Murang’a’s new ICU centre ready for admissions

Wednesday May 13 2020
waipic

Murang'a Governor Mwangi wa Iria. The intensive care unit he promised to build has been completed. PHOTO | FILE | NATION MEDIA GROUP

By KENNEDY KIMANTHI
By NICHOLAS KOMU

County governments do not have one of the finest records for delivering infrastructure projects on time.

But the completion of a new Intensive Care Unit (ICU) at the Murang’a Level Five Hospital, two days before the ambitious 21-day deadline, is a good example of local engineering at its best.

The rush to complete the facility was driven by the Covid-19 pandemic.

It is a remarkable feat of planning and execution by county engineers and an army of youthful workers since the idea was conceptualised a few days after the country started reporting cases of Covid-19 in mid-March.

Some three weeks ago, the site where the 35-bed facility stands was an empty plot. There was scepticism that the Governor Mwangi wa Iria-led administration would complete the facility on time.

But the county boss remained bullish, noting it would be completed within the deadline and dutifully posted photos on social media daily updating Kenyans on the progress of the ongoing construction work.

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He attributed the success of putting up the facility in 19 days to hiring local expertise and labour. The county boss argued that not only did it save time, but funds as well.

“Had we floated a tender for the work, it would have cost hundreds of millions, but we opted to use our own engineers and local labour. We spent about Sh25 million on the building,” the county boss told the Sunday Nation on Thursday.

SUSTAIN MOMENTUM

But despite the rushed intensity of the process, might the whole experience offer some lessons for other counties in the future?

The man tasked with constructing the hospital from scratch was Transport executive Amos Njoroge. He was one of those who helped plan and design the facility.

And when the building’s foundation stone was laid on April 11, Eng Njoroge knew he would be one of those put on the spotlight for the rushed construction.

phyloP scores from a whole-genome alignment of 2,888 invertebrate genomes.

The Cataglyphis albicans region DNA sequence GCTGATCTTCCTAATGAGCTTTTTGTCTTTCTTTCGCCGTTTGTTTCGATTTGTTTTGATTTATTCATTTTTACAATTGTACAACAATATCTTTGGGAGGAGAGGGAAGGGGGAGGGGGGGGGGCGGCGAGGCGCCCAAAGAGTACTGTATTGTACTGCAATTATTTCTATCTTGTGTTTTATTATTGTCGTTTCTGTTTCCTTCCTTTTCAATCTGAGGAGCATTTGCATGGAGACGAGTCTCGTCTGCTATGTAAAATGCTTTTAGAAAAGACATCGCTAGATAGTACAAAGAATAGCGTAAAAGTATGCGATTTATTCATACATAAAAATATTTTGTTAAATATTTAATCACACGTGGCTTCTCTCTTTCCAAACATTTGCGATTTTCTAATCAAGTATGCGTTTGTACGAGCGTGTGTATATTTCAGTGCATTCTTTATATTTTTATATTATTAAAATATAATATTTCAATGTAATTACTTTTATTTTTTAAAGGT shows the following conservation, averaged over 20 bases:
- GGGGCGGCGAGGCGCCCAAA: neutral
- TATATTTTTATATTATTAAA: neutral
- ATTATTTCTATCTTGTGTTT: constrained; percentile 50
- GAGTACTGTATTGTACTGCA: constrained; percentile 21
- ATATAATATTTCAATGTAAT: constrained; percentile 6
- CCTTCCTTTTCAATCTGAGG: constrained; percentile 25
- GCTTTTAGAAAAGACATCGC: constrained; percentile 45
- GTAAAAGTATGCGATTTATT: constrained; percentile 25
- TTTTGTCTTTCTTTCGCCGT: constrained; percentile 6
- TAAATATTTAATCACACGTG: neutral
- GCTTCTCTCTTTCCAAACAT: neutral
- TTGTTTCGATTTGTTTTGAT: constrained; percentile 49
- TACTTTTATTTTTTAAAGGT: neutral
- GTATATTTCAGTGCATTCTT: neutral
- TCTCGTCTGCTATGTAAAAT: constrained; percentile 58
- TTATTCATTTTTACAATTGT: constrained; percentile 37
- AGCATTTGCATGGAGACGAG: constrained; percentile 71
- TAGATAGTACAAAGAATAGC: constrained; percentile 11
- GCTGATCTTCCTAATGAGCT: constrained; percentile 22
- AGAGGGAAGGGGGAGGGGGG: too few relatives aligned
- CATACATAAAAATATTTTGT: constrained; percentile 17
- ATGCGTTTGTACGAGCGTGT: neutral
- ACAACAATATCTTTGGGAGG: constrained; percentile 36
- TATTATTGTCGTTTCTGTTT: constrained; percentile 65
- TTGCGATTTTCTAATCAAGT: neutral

But he said construction guidelines were followed for a strong structure. “The building has all the structural elements, columns, beams and we have not compromised on the quality,” he said, adding it was a daunting task.

The county engineers supervised the project as they hired casual labourers, as many as 200, working in two shifts daily.

Occasionally, heavy rains forced the workers out of the site. “The challenge was in the sheer scale of the task ahead,” he explained.

“But we had to accelerate the work done daily. For instance, we used the rapid hardening cement whose curing period is shorter. Had we not had two shifts, it would have taken at least 42 days,” Mr Njoroge said.

On Friday, the unit was fitted with beds, physiologic monitors which display health variables of a patient and wall oxygen supplies. There are also a dozen wired plug sockets available behind every bed.

TRAINING

Governor Wa Iria said his resolve is to ensure that locals get proper health services.

“The ICU is complete, fully equipped, highly qualified staff recruitment done and the facility is now ready to receive its first patient. We have also gone further and renovated the rest of Murang’a Level Five Hospital to ensure we have a proper facility which will play a critical role in the coronavirus war,” he said.

“One day in future, Kamau, who fed ballast to the mixer, Njoroge who added sand, Mwangi who added cement, Waithera who added water and Ng’ang’a who pushed the concrete full wheelbarrow to the slab, will all look back and feel proud of being part of history being made,” he added.

Some 35 nurses will be deployed to work in the ICU unit with more medics expected to be hired in coming weeks.

“We will have one nurse for each patient as we start. But since these are patients on intensive care, additional nurses can be deployed depending on the care needed,” the governor said.

The county has partnered with The Aga Khan Hospital to assist in operations. And in a partnership with the local Kenya Medical Teaching Centre, the county will sponsor 20 nurses to undergo the training on management of ICU once the crisis is under control.

The hospital's Medical Superintendent, Mr Leonard Gikera, said at least eight patients every month require ICU services.

“We’ve been transferring them to Kenyatta National Hospital or other private facilities. This new critical care unit is going to be a game changer. We will treat our patients locally,” Dr Gikera said.

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